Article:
What does a healthy campus actually look like? A new study offers ideas.

Interventions on small campuses, such as adding water stations and making healthy foods more visible, can make a big difference in how students, faculty and staff feel about well-being at their university, according to a new study.

The study, conducted at the University of California at Riverside, examined how health factors play a role in university policy and how health promotion programs contribute to campus culture. UC-Riverside is part of the Healthy Campus Networkan alliance of the UC system’s 10 institutions focused on improving physical and mental health on every campus.

Eighteen focus groups of UC-Riverside students, faculty, and staff participated in the study in 2018, 2019, and 2020. As part of the study, Healthy Campus created some new health interventions and sought to raise awareness of existing efforts.

According to the focus groups, during the study, participants became increasingly aware of campus health promotion efforts. In the last two years of the study, participants talked more about broader, institution-wide health policies than about specific programs.

Faculty and staff reported feeling left out of campus health services, researchers said. They could name many resources available to students, such as the food supply and the recreation center, but they did not know what was available to employees. Those perceptions improved by the end of the study.

“There was a lack of, I would say, care for this other population of communities that exist on campus,” said Evelyn Vázquez, one of the paper’s authors. Vázquez is an assistant researcher in the department of community medicine, population and public health at UC-Riverside’s School of Medicine.

Julie Chobdee, another author, said the infrastructure built as part of the Healthy Campus project has made them a hub for the well-being of faculty and staff on campus. Chobdee is now deputy director of the employee health and wellness program at the University of Southern California WorkWell Center.

In addition, first-generation college students shared their increased knowledge of health services with their families, giving them access to mental health services and more, Vázquez said.

The study also found that small environmental changes, such as refurbishing stairwells and installing smoke-free signage, improved people’s perceptions of how committed their university was to health promotion.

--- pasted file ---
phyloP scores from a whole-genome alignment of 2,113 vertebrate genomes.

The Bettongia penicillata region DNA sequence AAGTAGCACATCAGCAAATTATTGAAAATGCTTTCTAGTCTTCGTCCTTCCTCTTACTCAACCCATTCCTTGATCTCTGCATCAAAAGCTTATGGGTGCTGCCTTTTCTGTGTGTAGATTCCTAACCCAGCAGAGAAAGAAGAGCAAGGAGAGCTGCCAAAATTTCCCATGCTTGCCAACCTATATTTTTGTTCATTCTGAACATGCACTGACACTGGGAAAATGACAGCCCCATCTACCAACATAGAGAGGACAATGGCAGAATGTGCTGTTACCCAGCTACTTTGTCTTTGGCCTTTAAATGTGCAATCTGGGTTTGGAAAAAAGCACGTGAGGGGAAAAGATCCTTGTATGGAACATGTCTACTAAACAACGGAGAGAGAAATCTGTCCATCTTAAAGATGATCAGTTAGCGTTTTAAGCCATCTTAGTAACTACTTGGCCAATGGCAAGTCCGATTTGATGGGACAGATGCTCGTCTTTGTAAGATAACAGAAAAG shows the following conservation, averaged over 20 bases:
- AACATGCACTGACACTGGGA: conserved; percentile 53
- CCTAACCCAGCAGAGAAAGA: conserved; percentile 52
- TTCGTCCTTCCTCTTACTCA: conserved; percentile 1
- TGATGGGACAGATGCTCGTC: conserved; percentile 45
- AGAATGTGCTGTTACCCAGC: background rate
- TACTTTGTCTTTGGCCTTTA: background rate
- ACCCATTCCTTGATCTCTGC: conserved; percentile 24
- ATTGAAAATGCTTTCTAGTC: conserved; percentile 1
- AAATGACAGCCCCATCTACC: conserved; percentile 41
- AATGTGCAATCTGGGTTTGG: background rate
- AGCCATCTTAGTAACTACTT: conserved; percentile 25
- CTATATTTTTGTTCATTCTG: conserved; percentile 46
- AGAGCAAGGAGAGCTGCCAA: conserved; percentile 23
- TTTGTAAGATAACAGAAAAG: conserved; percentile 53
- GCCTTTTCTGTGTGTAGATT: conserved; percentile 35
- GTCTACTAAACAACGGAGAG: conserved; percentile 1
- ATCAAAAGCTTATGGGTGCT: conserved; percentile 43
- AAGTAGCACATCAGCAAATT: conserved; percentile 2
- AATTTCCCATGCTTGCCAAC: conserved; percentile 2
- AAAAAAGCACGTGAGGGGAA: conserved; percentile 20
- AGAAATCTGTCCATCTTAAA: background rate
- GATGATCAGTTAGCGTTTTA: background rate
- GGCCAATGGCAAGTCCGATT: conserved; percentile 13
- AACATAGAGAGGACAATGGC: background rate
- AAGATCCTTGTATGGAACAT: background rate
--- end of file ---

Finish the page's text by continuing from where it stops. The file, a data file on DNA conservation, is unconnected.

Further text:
One employee praised the stairwell improvements, such as better lighting and fresh paint, as well as signs encouraging people to take the stairs instead of the elevator. And even if someone had to take the lift on any given day, the staff member said, there were posters with brief instructions on how to take a deep breath.

Two staff members said their offices had added wellness activities to their training programs, citing that integration as evidence of a top-down commitment to better health. Walking meetings were also identified as a positive step.

Seeing campus leaders participate in health-promoting activities showed that wellness was a real priority for the university, according to those interviewed.

Faculty members, meanwhile, could help students by doing something as simple as linking to mental health services, said Ann Marie Cheney, another author of the paper and lead designer of the study.

Cheney, an associate professor in the Department of Social Medicine, Population, and Public Health at Riverside School of Medicine, said her research made it clear that students viewed the faculty as access points to other services on campus, even when the faculty failed to take into account the student well-being as part of their role.

Cheney and Chobdee previously served as co-leaders of Healthy Campus at UC-Riverside, which involved nine subcommittees of students, faculty, and staff, overseen by a large advisory board. Chobdee hopes to build a similar program in her role at USC. Cheney and Vázquez both dropped out of the project.

Despite the study’s positive findings, Healthy Campus is in a period of change, Cheney said. UC leaders have been unable to find a new crop of people who have a strong vision for the project and can bring the campus stakeholders together, she said.

Cheney said more investment from university leadership would have helped the team plan for a sustainable future. When she was involved, it was volunteer work, she said. She hopes that the study can be “a bright spot” and get more attention from the university administration.

Overall, the study shows that empowerment is key to creating a healthy campus community, Cheney said.

“I think Healthy Campus was so successful at our university because we identified grassroots leaders interested in creating healthier environments, and we supported their ideas,” she said.